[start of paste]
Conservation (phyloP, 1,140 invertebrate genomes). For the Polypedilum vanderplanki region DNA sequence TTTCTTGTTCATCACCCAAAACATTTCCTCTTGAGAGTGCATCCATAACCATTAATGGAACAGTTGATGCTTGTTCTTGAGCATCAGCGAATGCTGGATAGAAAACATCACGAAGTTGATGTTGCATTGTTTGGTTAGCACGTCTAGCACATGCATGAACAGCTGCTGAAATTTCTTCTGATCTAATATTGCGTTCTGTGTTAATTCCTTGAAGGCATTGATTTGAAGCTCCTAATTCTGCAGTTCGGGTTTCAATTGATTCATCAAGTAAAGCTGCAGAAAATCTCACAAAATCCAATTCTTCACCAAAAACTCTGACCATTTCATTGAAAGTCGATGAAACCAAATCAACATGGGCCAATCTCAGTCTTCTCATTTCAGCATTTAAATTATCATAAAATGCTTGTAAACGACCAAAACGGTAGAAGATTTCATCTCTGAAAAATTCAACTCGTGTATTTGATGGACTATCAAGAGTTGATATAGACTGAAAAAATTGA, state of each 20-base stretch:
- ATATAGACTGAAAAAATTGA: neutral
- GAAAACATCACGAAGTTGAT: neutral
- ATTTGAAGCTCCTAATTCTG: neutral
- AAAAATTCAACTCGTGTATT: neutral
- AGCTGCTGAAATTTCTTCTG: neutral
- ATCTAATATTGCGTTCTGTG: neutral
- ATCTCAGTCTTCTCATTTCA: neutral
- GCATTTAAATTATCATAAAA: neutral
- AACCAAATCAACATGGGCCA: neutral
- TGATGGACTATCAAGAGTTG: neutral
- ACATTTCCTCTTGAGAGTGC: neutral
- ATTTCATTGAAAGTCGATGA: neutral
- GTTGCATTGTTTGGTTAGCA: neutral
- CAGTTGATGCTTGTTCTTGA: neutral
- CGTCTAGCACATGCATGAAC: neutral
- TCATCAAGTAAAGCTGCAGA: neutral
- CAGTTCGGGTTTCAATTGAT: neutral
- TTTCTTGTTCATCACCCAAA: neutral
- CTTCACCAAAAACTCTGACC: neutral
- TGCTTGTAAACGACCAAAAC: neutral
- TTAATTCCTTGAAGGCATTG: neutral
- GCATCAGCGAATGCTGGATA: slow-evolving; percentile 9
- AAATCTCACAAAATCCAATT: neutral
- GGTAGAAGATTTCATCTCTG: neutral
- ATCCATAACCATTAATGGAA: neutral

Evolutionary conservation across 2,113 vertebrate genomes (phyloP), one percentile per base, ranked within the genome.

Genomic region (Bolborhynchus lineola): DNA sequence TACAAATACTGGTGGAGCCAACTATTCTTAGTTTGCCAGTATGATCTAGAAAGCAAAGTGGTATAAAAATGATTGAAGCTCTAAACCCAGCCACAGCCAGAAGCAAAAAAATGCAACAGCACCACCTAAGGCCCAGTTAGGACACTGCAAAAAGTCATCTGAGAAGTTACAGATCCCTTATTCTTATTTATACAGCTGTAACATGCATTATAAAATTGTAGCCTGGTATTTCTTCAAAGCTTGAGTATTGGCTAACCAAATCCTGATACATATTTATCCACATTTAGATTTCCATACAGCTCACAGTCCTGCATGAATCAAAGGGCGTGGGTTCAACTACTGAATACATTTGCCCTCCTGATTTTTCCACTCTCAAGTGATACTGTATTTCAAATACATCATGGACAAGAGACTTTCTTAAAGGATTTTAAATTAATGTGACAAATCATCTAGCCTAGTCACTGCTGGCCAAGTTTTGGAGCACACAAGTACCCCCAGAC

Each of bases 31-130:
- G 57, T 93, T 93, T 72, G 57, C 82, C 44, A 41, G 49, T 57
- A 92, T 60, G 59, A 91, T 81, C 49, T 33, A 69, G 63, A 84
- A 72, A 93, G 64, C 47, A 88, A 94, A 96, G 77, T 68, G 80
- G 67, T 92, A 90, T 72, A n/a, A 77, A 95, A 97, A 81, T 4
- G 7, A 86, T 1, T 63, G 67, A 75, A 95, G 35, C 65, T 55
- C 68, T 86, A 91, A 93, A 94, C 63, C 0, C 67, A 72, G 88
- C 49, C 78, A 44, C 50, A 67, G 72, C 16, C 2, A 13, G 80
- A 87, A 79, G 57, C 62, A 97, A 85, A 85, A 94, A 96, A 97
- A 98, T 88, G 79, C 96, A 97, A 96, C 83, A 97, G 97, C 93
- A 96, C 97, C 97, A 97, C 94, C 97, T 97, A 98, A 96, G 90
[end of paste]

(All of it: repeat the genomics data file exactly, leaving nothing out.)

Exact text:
Conservation (phyloP, 1,140 invertebrate genomes). For the Polypedilum vanderplanki region DNA sequence TTTCTTGTTCATCACCCAAAACATTTCCTCTTGAGAGTGCATCCATAACCATTAATGGAACAGTTGATGCTTGTTCTTGAGCATCAGCGAATGCTGGATAGAAAACATCACGAAGTTGATGTTGCATTGTTTGGTTAGCACGTCTAGCACATGCATGAACAGCTGCTGAAATTTCTTCTGATCTAATATTGCGTTCTGTGTTAATTCCTTGAAGGCATTGATTTGAAGCTCCTAATTCTGCAGTTCGGGTTTCAATTGATTCATCAAGTAAAGCTGCAGAAAATCTCACAAAATCCAATTCTTCACCAAAAACTCTGACCATTTCATTGAAAGTCGATGAAACCAAATCAACATGGGCCAATCTCAGTCTTCTCATTTCAGCATTTAAATTATCATAAAATGCTTGTAAACGACCAAAACGGTAGAAGATTTCATCTCTGAAAAATTCAACTCGTGTATTTGATGGACTATCAAGAGTTGATATAGACTGAAAAAATTGA, state of each 20-base stretch:
- ATATAGACTGAAAAAATTGA: neutral
- GAAAACATCACGAAGTTGAT: neutral
- ATTTGAAGCTCCTAATTCTG: neutral
- AAAAATTCAACTCGTGTATT: neutral
- AGCTGCTGAAATTTCTTCTG: neutral
- ATCTAATATTGCGTTCTGTG: neutral
- ATCTCAGTCTTCTCATTTCA: neutral
- GCATTTAAATTATCATAAAA: neutral
- AACCAAATCAACATGGGCCA: neutral
- TGATGGACTATCAAGAGTTG: neutral
- ACATTTCCTCTTGAGAGTGC: neutral
- ATTTCATTGAAAGTCGATGA: neutral
- GTTGCATTGTTTGGTTAGCA: neutral
- CAGTTGATGCTTGTTCTTGA: neutral
- CGTCTAGCACATGCATGAAC: neutral
- TCATCAAGTAAAGCTGCAGA: neutral
- CAGTTCGGGTTTCAATTGAT: neutral
- TTTCTTGTTCATCACCCAAA: neutral
- CTTCACCAAAAACTCTGACC: neutral
- TGCTTGTAAACGACCAAAAC: neutral
- TTAATTCCTTGAAGGCATTG: neutral
- GCATCAGCGAATGCTGGATA: slow-evolving; percentile 9
- AAATCTCACAAAATCCAATT: neutral
- GGTAGAAGATTTCATCTCTG: neutral
- ATCCATAACCATTAATGGAA: neutral

Evolutionary conservation across 2,113 vertebrate genomes (phyloP), one percentile per base, ranked within the genome.

Genomic region (Bolborhynchus lineola): DNA sequence TACAAATACTGGTGGAGCCAACTATTCTTAGTTTGCCAGTATGATCTAGAAAGCAAAGTGGTATAAAAATGATTGAAGCTCTAAACCCAGCCACAGCCAGAAGCAAAAAAATGCAACAGCACCACCTAAGGCCCAGTTAGGACACTGCAAAAAGTCATCTGAGAAGTTACAGATCCCTTATTCTTATTTATACAGCTGTAACATGCATTATAAAATTGTAGCCTGGTATTTCTTCAAAGCTTGAGTATTGGCTAACCAAATCCTGATACATATTTATCCACATTTAGATTTCCATACAGCTCACAGTCCTGCATGAATCAAAGGGCGTGGGTTCAACTACTGAATACATTTGCCCTCCTGATTTTTCCACTCTCAAGTGATACTGTATTTCAAATACATCATGGACAAGAGACTTTCTTAAAGGATTTTAAATTAATGTGACAAATCATCTAGCCTAGTCACTGCTGGCCAAGTTTTGGAGCACACAAGTACCCCCAGAC

Each of bases 31-130:
- G 57, T 93, T 93, T 72, G 57, C 82, C 44, A 41, G 49, T 57
- A 92, T 60, G 59, A 91, T 81, C 49, T 33, A 69, G 63, A 84
- A 72, A 93, G 64, C 47, A 88, A 94, A 96, G 77, T 68, G 80
- G 67, T 92, A 90, T 72, A n/a, A 77, A 95, A 97, A 81, T 4
- G 7, A 86, T 1, T 63, G 67, A 75, A 95, G 35, C 65, T 55
- C 68, T 86, A 91, A 93, A 94, C 63, C 0, C 67, A 72, G 88
- C 49, C 78, A 44, C 50, A 67, G 72, C 16, C 2, A 13, G 80
- A 87, A 79, G 57, C 62, A 97, A 85, A 85, A 94, A 96, A 97
- A 98, T 88, G 79, C 96, A 97, A 96, C 83, A 97, G 97, C 93
- A 96, C 97, C 97, A 97, C 94, C 97, T 97, A 98, A 96, G 90